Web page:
Last updated: Apr 14, 2008
Bradycardiaan unusually slow heartbeat of less than 60 bpm (beats per minute)also starts in the atria. In most cases the heart's "natural pacemaker"a cluster of cells in the upper right chamber that regulates the heart's electrical activitysimply isn't firing correctly. Fit people have low heart rates, too, because their hearts are especially strong and efficient. In other people, bradycardia can cause dizziness and fainting.
Arrhythmias that start in the ventricles are more dangerous. In ventricular fibrillation, if the heart isn't getting enough oxygenperhaps because a heart attack or heart failure has cut off the supplythe lower chambers can start quivering instead of beating regularly. Very little blood will get where it needs to go, and the heart can go into cardiac arrest. Ventricular fibrillation kills 300,000 Americans each year.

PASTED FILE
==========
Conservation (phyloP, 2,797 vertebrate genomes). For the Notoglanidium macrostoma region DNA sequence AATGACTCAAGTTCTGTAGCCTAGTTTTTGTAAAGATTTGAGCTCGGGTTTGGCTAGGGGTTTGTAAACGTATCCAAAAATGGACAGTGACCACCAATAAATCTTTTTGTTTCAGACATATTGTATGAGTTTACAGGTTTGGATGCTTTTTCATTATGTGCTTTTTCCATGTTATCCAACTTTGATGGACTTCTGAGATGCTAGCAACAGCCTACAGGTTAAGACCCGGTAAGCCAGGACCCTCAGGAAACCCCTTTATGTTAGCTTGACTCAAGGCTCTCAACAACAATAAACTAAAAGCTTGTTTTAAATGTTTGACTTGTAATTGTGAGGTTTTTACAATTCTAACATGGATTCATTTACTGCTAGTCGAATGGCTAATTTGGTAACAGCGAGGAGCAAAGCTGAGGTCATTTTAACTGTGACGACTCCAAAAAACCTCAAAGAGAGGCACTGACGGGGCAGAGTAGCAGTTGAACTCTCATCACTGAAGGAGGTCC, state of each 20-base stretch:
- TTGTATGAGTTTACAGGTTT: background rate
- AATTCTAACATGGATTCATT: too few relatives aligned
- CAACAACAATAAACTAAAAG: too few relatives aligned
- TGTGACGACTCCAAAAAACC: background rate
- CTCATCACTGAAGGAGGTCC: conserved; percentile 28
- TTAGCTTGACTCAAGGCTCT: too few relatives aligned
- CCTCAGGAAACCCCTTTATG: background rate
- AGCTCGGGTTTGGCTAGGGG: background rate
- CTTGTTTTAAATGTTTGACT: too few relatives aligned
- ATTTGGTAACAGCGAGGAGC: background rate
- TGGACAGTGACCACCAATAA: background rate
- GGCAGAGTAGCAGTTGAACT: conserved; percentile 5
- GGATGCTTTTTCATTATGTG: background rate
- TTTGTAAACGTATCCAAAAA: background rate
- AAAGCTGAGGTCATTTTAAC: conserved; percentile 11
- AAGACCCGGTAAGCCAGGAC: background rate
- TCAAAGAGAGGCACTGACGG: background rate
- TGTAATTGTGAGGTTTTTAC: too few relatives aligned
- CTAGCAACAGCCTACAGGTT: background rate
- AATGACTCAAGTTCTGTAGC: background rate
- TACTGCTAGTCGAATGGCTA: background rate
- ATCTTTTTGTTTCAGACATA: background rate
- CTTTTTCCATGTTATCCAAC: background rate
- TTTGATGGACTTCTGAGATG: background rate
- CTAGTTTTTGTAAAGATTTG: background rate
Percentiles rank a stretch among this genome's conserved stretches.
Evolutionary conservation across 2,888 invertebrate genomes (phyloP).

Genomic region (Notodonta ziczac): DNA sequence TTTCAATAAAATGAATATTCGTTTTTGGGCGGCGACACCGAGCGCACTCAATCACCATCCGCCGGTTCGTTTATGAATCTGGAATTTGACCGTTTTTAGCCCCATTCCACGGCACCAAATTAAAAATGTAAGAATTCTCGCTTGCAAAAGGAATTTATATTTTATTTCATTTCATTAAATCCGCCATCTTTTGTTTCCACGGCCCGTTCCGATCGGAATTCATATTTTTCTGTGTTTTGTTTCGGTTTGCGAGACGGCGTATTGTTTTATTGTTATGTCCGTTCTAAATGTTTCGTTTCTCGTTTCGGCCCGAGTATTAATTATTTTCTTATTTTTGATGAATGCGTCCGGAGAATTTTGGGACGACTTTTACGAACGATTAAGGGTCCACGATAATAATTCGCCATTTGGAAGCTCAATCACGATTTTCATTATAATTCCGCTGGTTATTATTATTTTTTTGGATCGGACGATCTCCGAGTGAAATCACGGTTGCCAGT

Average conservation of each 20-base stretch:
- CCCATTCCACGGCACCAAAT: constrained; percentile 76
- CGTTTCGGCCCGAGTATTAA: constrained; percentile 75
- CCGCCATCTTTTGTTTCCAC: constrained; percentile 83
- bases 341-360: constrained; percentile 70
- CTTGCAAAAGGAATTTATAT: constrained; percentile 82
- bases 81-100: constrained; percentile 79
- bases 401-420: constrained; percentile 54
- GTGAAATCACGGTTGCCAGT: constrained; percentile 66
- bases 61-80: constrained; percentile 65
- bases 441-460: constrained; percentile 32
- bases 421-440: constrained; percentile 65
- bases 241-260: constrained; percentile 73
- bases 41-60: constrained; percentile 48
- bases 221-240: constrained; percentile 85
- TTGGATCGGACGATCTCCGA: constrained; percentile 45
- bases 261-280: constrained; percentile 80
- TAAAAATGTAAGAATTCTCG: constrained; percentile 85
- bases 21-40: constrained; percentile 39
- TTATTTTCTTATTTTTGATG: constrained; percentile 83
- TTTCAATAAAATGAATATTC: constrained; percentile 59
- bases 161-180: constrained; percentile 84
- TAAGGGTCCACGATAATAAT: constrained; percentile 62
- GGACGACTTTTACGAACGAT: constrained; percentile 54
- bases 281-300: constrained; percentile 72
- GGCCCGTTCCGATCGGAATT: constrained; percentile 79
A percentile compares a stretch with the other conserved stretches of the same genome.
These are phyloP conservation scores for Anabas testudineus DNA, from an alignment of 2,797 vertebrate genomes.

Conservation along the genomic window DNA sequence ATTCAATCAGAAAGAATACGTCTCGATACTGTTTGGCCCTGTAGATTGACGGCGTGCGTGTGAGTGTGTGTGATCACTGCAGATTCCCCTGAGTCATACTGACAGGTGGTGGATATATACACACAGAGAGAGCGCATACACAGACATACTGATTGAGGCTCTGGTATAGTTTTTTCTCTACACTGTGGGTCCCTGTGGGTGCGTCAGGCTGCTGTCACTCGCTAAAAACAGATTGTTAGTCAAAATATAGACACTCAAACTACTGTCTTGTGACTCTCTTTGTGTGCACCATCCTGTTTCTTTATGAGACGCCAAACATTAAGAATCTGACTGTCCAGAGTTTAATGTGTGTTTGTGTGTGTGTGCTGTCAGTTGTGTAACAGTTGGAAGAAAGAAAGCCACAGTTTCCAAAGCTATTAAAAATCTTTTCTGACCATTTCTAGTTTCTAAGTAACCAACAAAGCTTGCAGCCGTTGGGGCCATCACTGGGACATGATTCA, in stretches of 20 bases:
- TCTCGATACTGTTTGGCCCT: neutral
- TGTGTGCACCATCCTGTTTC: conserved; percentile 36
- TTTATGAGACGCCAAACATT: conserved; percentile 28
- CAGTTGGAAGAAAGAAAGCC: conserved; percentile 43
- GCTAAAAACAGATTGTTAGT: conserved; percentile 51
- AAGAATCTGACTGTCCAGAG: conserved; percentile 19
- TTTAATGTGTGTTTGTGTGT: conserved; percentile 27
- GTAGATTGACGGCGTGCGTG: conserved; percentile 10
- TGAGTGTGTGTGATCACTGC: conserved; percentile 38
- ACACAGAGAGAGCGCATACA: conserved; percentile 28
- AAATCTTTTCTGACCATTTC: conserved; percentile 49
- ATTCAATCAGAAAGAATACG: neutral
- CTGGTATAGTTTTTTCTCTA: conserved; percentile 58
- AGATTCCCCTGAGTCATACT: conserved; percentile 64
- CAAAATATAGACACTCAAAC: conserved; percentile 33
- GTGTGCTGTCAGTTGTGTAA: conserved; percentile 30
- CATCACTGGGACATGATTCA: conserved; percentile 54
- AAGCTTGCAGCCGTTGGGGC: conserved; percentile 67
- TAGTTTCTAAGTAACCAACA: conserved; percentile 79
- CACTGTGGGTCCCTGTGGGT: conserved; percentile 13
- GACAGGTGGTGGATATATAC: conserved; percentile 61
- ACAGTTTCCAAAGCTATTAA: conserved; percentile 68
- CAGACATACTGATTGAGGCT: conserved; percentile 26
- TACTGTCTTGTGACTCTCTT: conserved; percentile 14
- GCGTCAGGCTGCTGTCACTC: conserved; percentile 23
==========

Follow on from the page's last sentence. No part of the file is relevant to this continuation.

More about arrythmia
Ventricular tachycardia occurs when the ventricles start pounding away at up to 200 bpma disruption that can cause dizziness and breathlessness. The normal resting heart rate for adults is between 60 bpm and 100 bpm. In many cases, a person with ventricular tachycardia will briefly lose consciousness and faint.